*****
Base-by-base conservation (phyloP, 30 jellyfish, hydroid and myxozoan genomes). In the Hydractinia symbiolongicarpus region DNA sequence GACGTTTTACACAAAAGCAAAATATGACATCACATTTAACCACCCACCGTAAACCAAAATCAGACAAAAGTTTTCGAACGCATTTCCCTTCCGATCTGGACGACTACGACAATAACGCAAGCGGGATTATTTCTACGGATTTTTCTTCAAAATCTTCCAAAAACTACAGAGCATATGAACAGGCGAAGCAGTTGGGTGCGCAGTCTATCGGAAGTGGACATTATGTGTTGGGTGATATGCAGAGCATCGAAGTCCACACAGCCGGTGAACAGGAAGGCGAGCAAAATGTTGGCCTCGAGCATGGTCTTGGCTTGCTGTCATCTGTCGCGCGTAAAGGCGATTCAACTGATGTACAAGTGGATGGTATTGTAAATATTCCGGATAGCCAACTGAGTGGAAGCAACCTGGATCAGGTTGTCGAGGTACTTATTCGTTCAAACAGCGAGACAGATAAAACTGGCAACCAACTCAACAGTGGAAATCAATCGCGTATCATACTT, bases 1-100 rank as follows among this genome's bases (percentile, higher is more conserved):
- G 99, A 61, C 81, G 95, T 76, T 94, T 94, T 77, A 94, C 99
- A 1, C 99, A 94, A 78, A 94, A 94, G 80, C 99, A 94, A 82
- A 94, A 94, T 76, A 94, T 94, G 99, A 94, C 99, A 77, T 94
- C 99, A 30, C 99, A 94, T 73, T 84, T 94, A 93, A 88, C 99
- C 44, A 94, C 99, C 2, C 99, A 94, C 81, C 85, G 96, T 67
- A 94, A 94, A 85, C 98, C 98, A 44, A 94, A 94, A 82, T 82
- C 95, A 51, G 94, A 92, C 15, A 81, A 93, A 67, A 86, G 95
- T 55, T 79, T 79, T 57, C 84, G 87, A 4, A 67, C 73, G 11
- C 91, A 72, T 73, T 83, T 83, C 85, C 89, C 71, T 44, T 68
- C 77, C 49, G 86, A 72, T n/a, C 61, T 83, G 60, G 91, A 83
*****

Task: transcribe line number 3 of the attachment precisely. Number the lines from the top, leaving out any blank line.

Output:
- A 1, C 99, A 94, A 78, A 94, A 94, G 80, C 99, A 94, A 82